Campusanoland is inhabited by people who come from several different places and periods: European immigrants, descendants of the Indians who arrived in the last half-century from the north of the country, or even the last remnants of the 19th-century gauchos. Bong Joon-ho, one of the jurors at Mar del Plata last year when Fantasmas de la ruta screened there, was puzzled by a recurring motif in the film: Why, he asked, do these people spend so much time saying hello to each other? The answer is that, in this environment where violence can erupt at any time, it’s never unwise to exaggerate formal salutations and establish contact in a non-threatening manner. As with westerns or gangster movies, Campusano’s films are about trust and treason, about the reversibility of human bonds. But there is something unique in his approach to this theme: the idea that these abandoned and wasted people who try to survive in their particular jungle are closer to freedom and happiness than those who live by established rules, that this forbidding wasteland may contain the seeds of an anarchist utopia.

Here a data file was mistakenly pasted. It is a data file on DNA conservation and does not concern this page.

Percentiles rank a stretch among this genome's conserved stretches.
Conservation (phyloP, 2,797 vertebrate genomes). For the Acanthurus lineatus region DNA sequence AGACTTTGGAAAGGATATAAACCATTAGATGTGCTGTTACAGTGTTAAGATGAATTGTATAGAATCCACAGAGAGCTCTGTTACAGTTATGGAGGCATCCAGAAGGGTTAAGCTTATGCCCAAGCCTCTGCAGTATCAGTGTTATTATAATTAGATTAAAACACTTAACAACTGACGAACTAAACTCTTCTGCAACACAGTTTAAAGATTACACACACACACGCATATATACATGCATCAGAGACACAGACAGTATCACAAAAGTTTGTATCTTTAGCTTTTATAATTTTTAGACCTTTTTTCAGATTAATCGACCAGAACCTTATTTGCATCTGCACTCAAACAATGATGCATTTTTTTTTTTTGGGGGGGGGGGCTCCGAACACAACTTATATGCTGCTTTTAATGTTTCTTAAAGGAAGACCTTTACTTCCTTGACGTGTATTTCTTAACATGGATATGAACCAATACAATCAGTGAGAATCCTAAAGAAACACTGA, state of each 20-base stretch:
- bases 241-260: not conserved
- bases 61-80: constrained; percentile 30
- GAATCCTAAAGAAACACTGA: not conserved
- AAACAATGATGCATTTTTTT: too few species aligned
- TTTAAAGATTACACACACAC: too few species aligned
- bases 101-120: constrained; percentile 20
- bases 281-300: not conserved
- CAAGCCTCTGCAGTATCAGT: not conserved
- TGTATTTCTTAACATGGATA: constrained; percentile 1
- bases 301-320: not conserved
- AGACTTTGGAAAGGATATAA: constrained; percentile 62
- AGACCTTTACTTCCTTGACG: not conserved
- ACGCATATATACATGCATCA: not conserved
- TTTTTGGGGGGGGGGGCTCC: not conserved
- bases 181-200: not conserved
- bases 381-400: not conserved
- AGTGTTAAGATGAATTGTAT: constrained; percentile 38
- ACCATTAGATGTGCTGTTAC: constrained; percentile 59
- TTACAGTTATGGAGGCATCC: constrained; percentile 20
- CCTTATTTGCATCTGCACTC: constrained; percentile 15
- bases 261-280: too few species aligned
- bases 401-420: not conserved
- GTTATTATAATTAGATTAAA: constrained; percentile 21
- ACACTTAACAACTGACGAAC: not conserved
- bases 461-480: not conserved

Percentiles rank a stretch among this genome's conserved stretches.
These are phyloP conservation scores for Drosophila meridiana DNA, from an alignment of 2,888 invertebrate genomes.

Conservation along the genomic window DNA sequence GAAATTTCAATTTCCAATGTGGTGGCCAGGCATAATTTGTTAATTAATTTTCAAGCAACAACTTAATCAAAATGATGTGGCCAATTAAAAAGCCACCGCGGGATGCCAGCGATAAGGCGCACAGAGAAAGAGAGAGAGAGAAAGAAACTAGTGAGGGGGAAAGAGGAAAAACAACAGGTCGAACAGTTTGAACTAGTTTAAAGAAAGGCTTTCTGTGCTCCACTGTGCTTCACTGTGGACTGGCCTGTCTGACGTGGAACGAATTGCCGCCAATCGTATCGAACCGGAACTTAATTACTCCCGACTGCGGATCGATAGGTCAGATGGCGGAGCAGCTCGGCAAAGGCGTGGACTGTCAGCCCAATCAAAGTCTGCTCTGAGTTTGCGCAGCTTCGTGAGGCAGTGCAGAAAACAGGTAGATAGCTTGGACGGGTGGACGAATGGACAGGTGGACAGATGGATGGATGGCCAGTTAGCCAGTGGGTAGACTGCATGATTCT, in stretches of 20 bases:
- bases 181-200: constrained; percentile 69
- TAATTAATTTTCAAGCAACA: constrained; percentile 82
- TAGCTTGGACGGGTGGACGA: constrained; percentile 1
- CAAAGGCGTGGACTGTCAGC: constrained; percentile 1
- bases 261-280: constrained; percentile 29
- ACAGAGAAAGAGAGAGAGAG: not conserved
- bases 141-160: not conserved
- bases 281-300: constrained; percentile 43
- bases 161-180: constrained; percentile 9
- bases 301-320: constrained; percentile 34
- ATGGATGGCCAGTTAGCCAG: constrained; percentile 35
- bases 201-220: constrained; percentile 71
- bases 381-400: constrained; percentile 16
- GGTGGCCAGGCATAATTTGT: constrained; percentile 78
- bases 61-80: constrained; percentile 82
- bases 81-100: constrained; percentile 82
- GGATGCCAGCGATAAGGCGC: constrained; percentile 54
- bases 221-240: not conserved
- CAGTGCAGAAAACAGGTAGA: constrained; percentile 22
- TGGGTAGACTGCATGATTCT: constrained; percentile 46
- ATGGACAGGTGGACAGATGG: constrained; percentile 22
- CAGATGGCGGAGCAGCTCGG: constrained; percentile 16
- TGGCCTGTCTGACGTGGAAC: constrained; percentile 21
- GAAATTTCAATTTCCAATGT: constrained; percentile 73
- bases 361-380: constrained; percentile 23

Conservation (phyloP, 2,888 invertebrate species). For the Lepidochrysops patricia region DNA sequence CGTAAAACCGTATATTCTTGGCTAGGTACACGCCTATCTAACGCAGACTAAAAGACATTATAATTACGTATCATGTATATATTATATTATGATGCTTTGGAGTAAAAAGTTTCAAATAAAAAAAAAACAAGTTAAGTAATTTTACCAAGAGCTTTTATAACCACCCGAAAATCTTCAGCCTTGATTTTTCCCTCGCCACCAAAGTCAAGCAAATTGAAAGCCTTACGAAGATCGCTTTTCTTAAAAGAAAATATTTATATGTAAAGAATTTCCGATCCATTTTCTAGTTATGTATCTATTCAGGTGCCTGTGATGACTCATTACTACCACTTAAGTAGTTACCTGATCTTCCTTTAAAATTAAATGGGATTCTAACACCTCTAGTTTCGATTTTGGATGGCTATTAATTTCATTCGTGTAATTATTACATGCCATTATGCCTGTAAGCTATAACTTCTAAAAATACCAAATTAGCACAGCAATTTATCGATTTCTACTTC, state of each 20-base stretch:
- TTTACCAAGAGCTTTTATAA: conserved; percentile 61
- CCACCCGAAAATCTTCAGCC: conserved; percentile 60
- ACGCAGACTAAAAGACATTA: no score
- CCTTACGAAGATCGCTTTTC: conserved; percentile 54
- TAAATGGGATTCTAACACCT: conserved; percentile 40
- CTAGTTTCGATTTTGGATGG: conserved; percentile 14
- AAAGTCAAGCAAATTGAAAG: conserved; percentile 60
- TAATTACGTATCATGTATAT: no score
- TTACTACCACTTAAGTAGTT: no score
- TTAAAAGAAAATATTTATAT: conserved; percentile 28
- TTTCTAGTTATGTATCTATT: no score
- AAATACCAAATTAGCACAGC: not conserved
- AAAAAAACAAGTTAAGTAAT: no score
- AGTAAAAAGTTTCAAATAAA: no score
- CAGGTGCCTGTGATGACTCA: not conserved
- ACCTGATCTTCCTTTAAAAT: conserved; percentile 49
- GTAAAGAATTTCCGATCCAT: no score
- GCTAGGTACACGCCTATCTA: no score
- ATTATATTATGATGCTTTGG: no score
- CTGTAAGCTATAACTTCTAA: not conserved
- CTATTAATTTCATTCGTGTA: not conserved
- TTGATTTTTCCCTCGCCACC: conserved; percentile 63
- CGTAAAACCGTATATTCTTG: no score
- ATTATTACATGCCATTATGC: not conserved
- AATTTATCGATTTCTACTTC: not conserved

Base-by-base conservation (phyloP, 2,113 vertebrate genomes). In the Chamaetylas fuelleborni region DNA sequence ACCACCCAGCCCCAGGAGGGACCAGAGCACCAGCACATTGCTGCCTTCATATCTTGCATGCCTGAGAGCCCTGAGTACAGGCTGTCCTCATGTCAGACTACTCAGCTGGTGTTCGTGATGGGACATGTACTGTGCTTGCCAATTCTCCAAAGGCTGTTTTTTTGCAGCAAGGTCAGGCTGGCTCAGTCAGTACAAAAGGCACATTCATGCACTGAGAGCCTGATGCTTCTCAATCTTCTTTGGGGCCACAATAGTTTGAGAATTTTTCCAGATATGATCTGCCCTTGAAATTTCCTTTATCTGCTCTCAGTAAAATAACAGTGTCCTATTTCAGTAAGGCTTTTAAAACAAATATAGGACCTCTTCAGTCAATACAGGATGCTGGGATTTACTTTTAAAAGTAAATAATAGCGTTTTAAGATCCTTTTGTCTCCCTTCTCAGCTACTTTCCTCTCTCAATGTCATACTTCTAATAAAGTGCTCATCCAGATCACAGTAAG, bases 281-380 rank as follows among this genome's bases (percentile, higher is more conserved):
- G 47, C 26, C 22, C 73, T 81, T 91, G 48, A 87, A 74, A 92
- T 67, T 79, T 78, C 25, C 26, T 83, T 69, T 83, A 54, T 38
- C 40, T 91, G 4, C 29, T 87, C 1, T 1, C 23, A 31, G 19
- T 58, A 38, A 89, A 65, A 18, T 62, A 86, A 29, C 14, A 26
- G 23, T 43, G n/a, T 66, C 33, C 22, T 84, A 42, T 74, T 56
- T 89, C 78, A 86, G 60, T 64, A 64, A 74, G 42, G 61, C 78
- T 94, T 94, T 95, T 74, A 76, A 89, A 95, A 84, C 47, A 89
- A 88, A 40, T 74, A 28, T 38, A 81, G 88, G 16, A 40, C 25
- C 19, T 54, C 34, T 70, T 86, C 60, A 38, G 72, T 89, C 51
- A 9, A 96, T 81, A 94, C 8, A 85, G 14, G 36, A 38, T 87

Following Bosques, Campusano made another medium-length film, Verano del ángel, which he shot in 2006 and which has never been screened in public; like its predecessor, it feels like an unfinished project. It’s a film about sex and domination: Marisa, a teenager who lives with her father, brings home three juvenile delinquents. Their leader is the amoral Cloro, who recalls the villainous Jaibo from Buñuel’s Los olvidados (1950). Cloro betrays his friends and uses Marisa in every possible way, even giving her to a gang of drug dealers to pay off a debt; but Marisa, out of hatred for her father, submits herself to this degradation just to prove that she is strong enough to endure it. Sexual exploitation and domination of women are constants in Campusano’s films—e.g., the scene in Vikingo (2009) where a gang of bikers hire a prostitute to fellate them all—but as with Marisa, his women are never passive: there is strength in their weakness, just as there is weakness in the brute strength of their oppressors. There’s more proof of that in Vil romance (2008), a film about a gay couple, the “male” half of which, Raúl (Oscar Génova), is a psychotic dealer in firearms who brutally dominates his young partner Roberto. But Roberto is supported by his fiercely protective mother and sister, who are first seen sharing two men in an orgy, and who finally murder Raúl to liberate Roberto from his tyranny. Moving rapidly from explicit group sex to violent crime to family intrigue, Vil romance is like a high-velocity soap opera, spiced throughout with some memorably creative vulgarity: “You should surrender that old fetid ass of yours,” Raúl orders Roberto at one point, a line that has gained something of a cult following. (Campusano’s production company, it should be noted, is called Cinebruto—“brute cinema.” For good reason.)